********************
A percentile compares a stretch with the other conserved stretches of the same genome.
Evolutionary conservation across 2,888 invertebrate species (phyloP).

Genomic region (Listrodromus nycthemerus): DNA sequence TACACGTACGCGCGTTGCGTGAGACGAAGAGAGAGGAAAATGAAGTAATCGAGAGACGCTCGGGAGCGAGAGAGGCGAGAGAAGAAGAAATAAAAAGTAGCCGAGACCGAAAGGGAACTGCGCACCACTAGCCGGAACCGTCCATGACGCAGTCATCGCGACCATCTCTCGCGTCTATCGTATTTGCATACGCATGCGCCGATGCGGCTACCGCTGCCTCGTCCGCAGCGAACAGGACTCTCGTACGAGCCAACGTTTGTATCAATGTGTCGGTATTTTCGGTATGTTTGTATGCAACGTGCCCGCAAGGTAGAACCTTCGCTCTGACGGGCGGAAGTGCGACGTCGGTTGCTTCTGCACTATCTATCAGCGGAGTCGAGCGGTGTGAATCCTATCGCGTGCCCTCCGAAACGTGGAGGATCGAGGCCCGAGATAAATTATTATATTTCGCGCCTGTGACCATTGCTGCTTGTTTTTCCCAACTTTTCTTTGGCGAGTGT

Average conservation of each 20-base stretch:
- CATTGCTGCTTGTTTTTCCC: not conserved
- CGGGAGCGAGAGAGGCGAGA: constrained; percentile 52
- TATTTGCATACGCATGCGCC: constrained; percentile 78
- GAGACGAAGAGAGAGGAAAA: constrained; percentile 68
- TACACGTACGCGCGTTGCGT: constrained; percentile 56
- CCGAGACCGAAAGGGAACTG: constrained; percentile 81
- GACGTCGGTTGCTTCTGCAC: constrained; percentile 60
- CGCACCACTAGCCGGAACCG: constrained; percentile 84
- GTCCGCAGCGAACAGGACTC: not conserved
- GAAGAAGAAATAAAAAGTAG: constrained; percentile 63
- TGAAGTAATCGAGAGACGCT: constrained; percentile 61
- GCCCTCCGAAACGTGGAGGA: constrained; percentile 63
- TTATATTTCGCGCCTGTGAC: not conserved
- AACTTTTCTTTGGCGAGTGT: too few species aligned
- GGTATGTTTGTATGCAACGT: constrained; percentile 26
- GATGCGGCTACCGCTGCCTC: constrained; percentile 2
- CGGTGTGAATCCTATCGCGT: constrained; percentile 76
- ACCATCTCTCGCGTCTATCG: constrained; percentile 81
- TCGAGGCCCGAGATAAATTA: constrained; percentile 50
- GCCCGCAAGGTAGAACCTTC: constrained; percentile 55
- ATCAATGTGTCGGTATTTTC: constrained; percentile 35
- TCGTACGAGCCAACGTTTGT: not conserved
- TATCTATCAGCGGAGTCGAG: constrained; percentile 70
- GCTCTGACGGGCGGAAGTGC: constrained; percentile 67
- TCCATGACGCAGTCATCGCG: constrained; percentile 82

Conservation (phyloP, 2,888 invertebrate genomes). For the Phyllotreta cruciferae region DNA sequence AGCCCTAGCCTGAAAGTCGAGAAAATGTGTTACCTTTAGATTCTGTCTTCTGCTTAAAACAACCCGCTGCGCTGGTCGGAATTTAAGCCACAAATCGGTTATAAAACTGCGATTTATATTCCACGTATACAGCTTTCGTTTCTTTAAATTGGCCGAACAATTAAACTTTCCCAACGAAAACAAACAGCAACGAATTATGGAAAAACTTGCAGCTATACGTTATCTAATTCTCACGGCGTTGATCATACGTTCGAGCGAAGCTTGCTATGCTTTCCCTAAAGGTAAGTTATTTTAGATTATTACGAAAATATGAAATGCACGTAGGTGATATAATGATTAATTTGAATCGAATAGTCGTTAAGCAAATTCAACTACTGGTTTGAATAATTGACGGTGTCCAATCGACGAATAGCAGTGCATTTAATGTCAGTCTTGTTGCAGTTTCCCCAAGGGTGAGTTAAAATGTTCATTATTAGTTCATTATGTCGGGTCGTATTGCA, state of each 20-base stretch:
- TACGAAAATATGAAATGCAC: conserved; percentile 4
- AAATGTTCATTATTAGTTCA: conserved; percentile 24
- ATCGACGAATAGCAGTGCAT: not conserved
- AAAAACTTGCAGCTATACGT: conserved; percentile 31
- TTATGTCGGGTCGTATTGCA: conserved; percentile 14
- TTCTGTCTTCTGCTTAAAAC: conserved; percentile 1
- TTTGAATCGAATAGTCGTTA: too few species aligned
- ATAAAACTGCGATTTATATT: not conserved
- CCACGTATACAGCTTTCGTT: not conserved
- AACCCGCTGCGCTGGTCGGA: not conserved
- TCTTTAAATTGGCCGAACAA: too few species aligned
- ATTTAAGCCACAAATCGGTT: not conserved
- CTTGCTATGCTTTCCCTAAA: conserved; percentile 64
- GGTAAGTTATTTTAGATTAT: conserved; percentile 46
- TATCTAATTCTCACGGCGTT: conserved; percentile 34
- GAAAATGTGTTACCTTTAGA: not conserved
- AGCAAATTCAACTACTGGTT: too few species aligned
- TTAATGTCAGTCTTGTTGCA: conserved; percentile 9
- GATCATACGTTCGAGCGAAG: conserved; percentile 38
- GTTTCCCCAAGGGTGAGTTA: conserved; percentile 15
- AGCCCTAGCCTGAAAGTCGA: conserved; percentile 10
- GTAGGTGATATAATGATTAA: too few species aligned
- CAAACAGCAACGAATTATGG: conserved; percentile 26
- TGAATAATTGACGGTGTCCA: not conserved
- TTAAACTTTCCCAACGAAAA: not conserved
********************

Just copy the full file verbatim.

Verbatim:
A percentile compares a stretch with the other conserved stretches of the same genome.
Evolutionary conservation across 2,888 invertebrate species (phyloP).

Genomic region (Listrodromus nycthemerus): DNA sequence TACACGTACGCGCGTTGCGTGAGACGAAGAGAGAGGAAAATGAAGTAATCGAGAGACGCTCGGGAGCGAGAGAGGCGAGAGAAGAAGAAATAAAAAGTAGCCGAGACCGAAAGGGAACTGCGCACCACTAGCCGGAACCGTCCATGACGCAGTCATCGCGACCATCTCTCGCGTCTATCGTATTTGCATACGCATGCGCCGATGCGGCTACCGCTGCCTCGTCCGCAGCGAACAGGACTCTCGTACGAGCCAACGTTTGTATCAATGTGTCGGTATTTTCGGTATGTTTGTATGCAACGTGCCCGCAAGGTAGAACCTTCGCTCTGACGGGCGGAAGTGCGACGTCGGTTGCTTCTGCACTATCTATCAGCGGAGTCGAGCGGTGTGAATCCTATCGCGTGCCCTCCGAAACGTGGAGGATCGAGGCCCGAGATAAATTATTATATTTCGCGCCTGTGACCATTGCTGCTTGTTTTTCCCAACTTTTCTTTGGCGAGTGT

Average conservation of each 20-base stretch:
- CATTGCTGCTTGTTTTTCCC: not conserved
- CGGGAGCGAGAGAGGCGAGA: constrained; percentile 52
- TATTTGCATACGCATGCGCC: constrained; percentile 78
- GAGACGAAGAGAGAGGAAAA: constrained; percentile 68
- TACACGTACGCGCGTTGCGT: constrained; percentile 56
- CCGAGACCGAAAGGGAACTG: constrained; percentile 81
- GACGTCGGTTGCTTCTGCAC: constrained; percentile 60
- CGCACCACTAGCCGGAACCG: constrained; percentile 84
- GTCCGCAGCGAACAGGACTC: not conserved
- GAAGAAGAAATAAAAAGTAG: constrained; percentile 63
- TGAAGTAATCGAGAGACGCT: constrained; percentile 61
- GCCCTCCGAAACGTGGAGGA: constrained; percentile 63
- TTATATTTCGCGCCTGTGAC: not conserved
- AACTTTTCTTTGGCGAGTGT: too few species aligned
- GGTATGTTTGTATGCAACGT: constrained; percentile 26
- GATGCGGCTACCGCTGCCTC: constrained; percentile 2
- CGGTGTGAATCCTATCGCGT: constrained; percentile 76
- ACCATCTCTCGCGTCTATCG: constrained; percentile 81
- TCGAGGCCCGAGATAAATTA: constrained; percentile 50
- GCCCGCAAGGTAGAACCTTC: constrained; percentile 55
- ATCAATGTGTCGGTATTTTC: constrained; percentile 35
- TCGTACGAGCCAACGTTTGT: not conserved
- TATCTATCAGCGGAGTCGAG: constrained; percentile 70
- GCTCTGACGGGCGGAAGTGC: constrained; percentile 67
- TCCATGACGCAGTCATCGCG: constrained; percentile 82

Conservation (phyloP, 2,888 invertebrate genomes). For the Phyllotreta cruciferae region DNA sequence AGCCCTAGCCTGAAAGTCGAGAAAATGTGTTACCTTTAGATTCTGTCTTCTGCTTAAAACAACCCGCTGCGCTGGTCGGAATTTAAGCCACAAATCGGTTATAAAACTGCGATTTATATTCCACGTATACAGCTTTCGTTTCTTTAAATTGGCCGAACAATTAAACTTTCCCAACGAAAACAAACAGCAACGAATTATGGAAAAACTTGCAGCTATACGTTATCTAATTCTCACGGCGTTGATCATACGTTCGAGCGAAGCTTGCTATGCTTTCCCTAAAGGTAAGTTATTTTAGATTATTACGAAAATATGAAATGCACGTAGGTGATATAATGATTAATTTGAATCGAATAGTCGTTAAGCAAATTCAACTACTGGTTTGAATAATTGACGGTGTCCAATCGACGAATAGCAGTGCATTTAATGTCAGTCTTGTTGCAGTTTCCCCAAGGGTGAGTTAAAATGTTCATTATTAGTTCATTATGTCGGGTCGTATTGCA, state of each 20-base stretch:
- TACGAAAATATGAAATGCAC: conserved; percentile 4
- AAATGTTCATTATTAGTTCA: conserved; percentile 24
- ATCGACGAATAGCAGTGCAT: not conserved
- AAAAACTTGCAGCTATACGT: conserved; percentile 31
- TTATGTCGGGTCGTATTGCA: conserved; percentile 14
- TTCTGTCTTCTGCTTAAAAC: conserved; percentile 1
- TTTGAATCGAATAGTCGTTA: too few species aligned
- ATAAAACTGCGATTTATATT: not conserved
- CCACGTATACAGCTTTCGTT: not conserved
- AACCCGCTGCGCTGGTCGGA: not conserved
- TCTTTAAATTGGCCGAACAA: too few species aligned
- ATTTAAGCCACAAATCGGTT: not conserved
- CTTGCTATGCTTTCCCTAAA: conserved; percentile 64
- GGTAAGTTATTTTAGATTAT: conserved; percentile 46
- TATCTAATTCTCACGGCGTT: conserved; percentile 34
- GAAAATGTGTTACCTTTAGA: not conserved
- AGCAAATTCAACTACTGGTT: too few species aligned
- TTAATGTCAGTCTTGTTGCA: conserved; percentile 9
- GATCATACGTTCGAGCGAAG: conserved; percentile 38
- GTTTCCCCAAGGGTGAGTTA: conserved; percentile 15
- AGCCCTAGCCTGAAAGTCGA: conserved; percentile 10
- GTAGGTGATATAATGATTAA: too few species aligned
- CAAACAGCAACGAATTATGG: conserved; percentile 26
- TGAATAATTGACGGTGTCCA: not conserved
- TTAAACTTTCCCAACGAAAA: not conserved